Dr. Holly Thornton, a professor in the Department of Curriculum and Instruction in Appalachian State University’s Reich College of Education (RCOE), has published a book titled “The It Factor: What Makes a Teacher Great” with Sense/Brill publishers.
The book builds on Thornton’s research on educator dispositions spanning over twenty years. It examines and defines teacher dispositions using the Dispositions in Action framework (Thornton, 2004) and includes teacher voices as they describe what these dispositions look like in their practice. The “It Factor” offers tools to assess, evaluate and cultivate desired responsive dispositions in practicing teachers and teacher candidates.
Middle level teachers working as clinical educators authored and contributed chapters as exemplars of each of the responsive dispositions illuminated by Thornton’s research. It includes guide and reflection questions to facilitate discussion about the topic and build understanding, as readers engage in the book to conceptualize classroom evidence-based teacher dispositions.
Thornton earned a Ph.D. in educational policy and leadership and an M.S. in curriculum, instruction and professional development, and a B.S. in education from The Ohio State University. She specializes in middle grades education and serves as director of Appalachian’s graduate certificate in middle/secondary education. She joined the RCOE faculty as an associate professor in 2006. She was promoted to professor in 2017.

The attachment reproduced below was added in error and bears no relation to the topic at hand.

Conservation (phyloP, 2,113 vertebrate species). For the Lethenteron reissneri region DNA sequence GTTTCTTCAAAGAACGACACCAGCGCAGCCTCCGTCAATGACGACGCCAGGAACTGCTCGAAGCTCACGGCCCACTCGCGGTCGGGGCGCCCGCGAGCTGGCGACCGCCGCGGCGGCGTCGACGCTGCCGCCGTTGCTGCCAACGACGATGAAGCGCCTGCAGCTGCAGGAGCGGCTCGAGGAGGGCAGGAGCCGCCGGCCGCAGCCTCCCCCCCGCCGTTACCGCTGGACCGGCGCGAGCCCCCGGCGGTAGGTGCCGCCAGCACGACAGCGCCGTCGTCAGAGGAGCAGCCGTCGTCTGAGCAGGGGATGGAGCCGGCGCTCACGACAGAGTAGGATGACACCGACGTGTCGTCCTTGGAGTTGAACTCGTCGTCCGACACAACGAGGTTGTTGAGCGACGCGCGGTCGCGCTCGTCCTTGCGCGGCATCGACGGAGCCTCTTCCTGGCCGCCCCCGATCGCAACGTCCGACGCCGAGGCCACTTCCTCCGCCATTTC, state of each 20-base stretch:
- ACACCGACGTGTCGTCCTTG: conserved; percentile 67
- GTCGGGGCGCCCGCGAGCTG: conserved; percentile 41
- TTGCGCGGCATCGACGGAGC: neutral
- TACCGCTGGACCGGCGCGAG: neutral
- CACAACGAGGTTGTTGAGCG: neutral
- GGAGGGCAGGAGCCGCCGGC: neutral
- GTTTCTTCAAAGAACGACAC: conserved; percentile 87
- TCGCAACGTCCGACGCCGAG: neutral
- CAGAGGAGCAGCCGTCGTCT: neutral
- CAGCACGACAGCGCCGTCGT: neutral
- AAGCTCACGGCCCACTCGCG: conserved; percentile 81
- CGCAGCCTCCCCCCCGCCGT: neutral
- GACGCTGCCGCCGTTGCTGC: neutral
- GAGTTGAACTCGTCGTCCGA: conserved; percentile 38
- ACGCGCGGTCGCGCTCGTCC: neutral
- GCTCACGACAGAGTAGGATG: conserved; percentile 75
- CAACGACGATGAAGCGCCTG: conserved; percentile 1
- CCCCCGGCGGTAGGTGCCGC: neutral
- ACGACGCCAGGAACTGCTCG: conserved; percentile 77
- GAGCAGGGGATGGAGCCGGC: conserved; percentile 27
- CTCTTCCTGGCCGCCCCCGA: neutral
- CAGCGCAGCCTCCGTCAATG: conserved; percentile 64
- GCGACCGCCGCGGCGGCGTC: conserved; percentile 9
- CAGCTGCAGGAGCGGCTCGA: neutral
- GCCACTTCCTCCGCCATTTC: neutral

Prior to coming to Appalachian, Thornton served as head of the Department of Middle/Secondary Education at Armstrong Atlantic University, associate professor and middle grades program director at the University of North Carolina at Greensboro and as an assistant professor, associate professor and middle grades program coordinator at Augusta State University. She is also a former classroom teacher and educational consultant.
Thornton is a prolific author, who has published numerous articles in peer-reviewed publication, and a sought-after presenter at regional and national conferences. In addition, she has been heavily involved with leadership in middle grades education - notably she serves on the Association for Middle Level Education (AMLE) board of trustees and as a member of the North Carolina and Georgia middle level associations’ executive boards.
Her research centers on issues of teacher quality and educator dispositions, school reform movements, with a particular interest in Professional Development Schools, and the cultivation of best practices through the development of student and teacher voices.
Thornton, H. (2004). “Assessing dispositional standards: What do they mean in practice?” Current Issues in Middle Level Education. 9(2)